The river that burned now sparking with excitement

In 1969, sparks from a passing train set fire to oil-soaked debris floating on the Cuyahoga River. Fifty years later, what is now referred to as the Burning River will receive designation from the state of Ohio as a water trail to encourage recreation, conservation, and tourism.

According to the National Water Trail System, water trails are recreational routes on waterways with a network of public access points supported by broad-based community partnerships. Water trails provide both conservation and recreational opportunities.

Many organizations and agencies involved with the river worked for eight years to achieve the official designation. The Cuyahoga will now be the 13th water trail in Ohio, along with the Great Miami, Olentangy, and Muskingum rivers.

Ohio Water Trails
Map of Ohio’s Water Trails, courtesy of Paddle Ohio.

As pictures of the river on fire spread, the outrage that followed led to wide-ranging reforms to America’s environmental protections, such as the Clean Water Act and the creation of federal and state agencies, like the EPA.

With the Cuyahoga River’s fish population largely restored and its uninterrupted stream is becoming a hub for kayaking, canoeing, and fishing, and has set the standard for its new livelihood, fifty years later.

The river as seen from Kramer Ball Fields in Kent, OH. Photo: Lexi Biasi

Moneen McBride, co-founder of Burning River Adventuressaid the company has already taken hundreds of people out on kayaks and canoes in 2019 alone–and says the number will top 1,000 by the time the season is over. The company launched with 10 kayaks and one canoe; now, they operate with 100 single kayaks, 12 double kayaks, and four canoes. McBride, who lives on the river’s banks in Cuyahoga Falls, is aware of the Cuyahoga’s beauty, and wanted to give others the same opportunity to experience it.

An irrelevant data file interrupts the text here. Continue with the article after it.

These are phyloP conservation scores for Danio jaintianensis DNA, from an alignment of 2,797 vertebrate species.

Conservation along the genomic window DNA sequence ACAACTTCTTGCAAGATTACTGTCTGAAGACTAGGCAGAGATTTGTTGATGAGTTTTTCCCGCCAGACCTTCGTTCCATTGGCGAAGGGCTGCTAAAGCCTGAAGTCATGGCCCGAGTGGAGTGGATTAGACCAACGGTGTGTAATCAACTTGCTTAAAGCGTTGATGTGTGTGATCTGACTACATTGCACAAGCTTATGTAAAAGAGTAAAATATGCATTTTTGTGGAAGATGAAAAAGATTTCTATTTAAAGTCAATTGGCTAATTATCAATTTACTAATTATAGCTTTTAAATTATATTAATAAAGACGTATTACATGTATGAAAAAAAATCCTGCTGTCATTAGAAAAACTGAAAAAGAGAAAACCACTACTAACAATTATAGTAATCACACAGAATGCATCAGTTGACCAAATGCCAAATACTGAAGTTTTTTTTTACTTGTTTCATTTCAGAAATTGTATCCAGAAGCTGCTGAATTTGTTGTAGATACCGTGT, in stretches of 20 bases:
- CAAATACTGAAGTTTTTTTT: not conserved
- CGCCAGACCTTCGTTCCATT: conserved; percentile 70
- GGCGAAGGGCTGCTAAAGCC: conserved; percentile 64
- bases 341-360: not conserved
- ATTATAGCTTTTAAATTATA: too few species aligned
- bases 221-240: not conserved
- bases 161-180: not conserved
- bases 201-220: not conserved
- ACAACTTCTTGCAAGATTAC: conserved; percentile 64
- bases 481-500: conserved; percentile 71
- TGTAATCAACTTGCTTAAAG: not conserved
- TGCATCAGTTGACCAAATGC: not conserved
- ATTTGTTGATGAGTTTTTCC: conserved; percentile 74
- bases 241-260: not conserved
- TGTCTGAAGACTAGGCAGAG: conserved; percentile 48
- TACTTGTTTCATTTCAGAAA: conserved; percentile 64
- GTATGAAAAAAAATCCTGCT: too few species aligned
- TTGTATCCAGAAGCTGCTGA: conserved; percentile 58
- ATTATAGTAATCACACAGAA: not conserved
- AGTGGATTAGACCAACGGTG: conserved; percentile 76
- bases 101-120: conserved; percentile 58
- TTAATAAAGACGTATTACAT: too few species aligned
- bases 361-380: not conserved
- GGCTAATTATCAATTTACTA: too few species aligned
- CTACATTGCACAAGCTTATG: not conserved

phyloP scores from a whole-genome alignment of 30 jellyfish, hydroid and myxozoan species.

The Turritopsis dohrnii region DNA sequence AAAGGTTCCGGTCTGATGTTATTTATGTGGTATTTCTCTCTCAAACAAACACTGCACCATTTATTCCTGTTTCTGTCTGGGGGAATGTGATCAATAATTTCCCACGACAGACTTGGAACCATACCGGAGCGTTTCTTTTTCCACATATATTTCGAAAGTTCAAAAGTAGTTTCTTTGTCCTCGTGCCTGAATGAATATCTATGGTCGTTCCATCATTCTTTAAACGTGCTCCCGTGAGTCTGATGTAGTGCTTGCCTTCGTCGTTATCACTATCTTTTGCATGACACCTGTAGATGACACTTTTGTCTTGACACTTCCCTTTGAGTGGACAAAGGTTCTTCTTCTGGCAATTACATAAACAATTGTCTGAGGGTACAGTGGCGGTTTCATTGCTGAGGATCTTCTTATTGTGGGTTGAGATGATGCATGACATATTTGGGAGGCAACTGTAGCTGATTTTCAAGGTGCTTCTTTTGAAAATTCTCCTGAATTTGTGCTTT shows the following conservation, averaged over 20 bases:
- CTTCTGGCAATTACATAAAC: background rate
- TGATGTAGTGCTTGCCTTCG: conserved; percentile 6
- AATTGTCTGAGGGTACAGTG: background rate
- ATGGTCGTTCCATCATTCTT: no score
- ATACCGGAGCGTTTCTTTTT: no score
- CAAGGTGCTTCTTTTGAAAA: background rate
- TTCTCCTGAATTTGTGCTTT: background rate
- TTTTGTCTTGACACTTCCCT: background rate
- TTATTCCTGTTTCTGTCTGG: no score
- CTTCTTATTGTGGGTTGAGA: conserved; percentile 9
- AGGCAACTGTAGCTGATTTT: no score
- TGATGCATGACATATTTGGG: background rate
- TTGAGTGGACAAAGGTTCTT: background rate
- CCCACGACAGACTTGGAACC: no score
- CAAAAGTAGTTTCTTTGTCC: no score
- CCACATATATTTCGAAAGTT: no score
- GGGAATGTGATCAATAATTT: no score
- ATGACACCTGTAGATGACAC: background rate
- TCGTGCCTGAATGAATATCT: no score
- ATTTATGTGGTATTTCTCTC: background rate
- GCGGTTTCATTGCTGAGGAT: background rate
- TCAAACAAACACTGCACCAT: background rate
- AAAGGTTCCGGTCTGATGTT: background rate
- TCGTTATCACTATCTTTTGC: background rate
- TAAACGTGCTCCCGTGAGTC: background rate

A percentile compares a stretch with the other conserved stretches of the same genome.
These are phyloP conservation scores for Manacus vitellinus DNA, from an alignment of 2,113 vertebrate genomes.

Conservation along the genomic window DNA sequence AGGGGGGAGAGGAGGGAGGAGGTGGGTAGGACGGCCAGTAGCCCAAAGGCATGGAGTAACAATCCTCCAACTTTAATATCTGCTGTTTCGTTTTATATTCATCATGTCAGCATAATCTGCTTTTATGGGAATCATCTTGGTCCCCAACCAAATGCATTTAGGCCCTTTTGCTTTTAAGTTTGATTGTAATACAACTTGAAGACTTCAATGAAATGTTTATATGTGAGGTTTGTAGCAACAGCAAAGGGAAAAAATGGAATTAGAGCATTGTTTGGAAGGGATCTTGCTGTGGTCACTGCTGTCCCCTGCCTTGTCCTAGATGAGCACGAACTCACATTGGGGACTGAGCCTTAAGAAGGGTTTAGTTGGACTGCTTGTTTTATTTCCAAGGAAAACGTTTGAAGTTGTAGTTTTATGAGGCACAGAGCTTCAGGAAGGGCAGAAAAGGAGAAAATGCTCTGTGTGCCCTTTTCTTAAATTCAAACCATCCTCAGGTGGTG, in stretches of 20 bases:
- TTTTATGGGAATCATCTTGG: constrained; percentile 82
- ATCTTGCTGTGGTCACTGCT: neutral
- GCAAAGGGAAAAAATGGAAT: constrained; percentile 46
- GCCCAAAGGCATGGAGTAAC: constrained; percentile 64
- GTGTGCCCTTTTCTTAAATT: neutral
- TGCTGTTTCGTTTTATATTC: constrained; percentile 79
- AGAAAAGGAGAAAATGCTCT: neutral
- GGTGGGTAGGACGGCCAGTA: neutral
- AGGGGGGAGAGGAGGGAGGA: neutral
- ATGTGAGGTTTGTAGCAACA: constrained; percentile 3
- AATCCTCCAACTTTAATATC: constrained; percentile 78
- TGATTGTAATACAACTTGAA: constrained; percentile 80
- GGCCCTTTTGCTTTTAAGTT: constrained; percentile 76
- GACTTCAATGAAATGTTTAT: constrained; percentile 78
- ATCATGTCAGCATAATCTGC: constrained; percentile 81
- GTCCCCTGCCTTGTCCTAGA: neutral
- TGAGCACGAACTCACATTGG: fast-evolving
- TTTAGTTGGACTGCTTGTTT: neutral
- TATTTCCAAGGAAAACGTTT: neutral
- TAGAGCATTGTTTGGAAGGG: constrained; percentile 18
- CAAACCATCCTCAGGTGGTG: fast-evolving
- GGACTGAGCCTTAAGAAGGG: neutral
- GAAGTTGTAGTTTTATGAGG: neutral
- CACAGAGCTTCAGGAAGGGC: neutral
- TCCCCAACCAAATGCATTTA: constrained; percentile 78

As the Cuyahoga River continues to set the new standard for how nature should be treated, its restoration wouldn’t have been possible without the work and dedication of hundreds of people and dozens of organizations that fought for its revival.

According to the Friends of the Crooked River websitein the last 20 years, hundreds of millions of dollars were spent by both private and government organizations cleaning up the Cuyahoga River. A permit from the Ohio EPA is now required to discharge anything into the river. Currently, there are 200 permit holders whose discharge is regulated by government standards.

The Cuyahoga River has come a long way since 1969 and the designation as a water trail is just one of the thousand steps forward it’s taken. The formal ceremony designating the Cuyahoga River Water Trail will take place at 10 a.m. on Friday, October 4th, at Water Work’s Park Peninsula Shelter in Cuyahoga Falls.

For more information on the Cuyahoga Water Trail, visit

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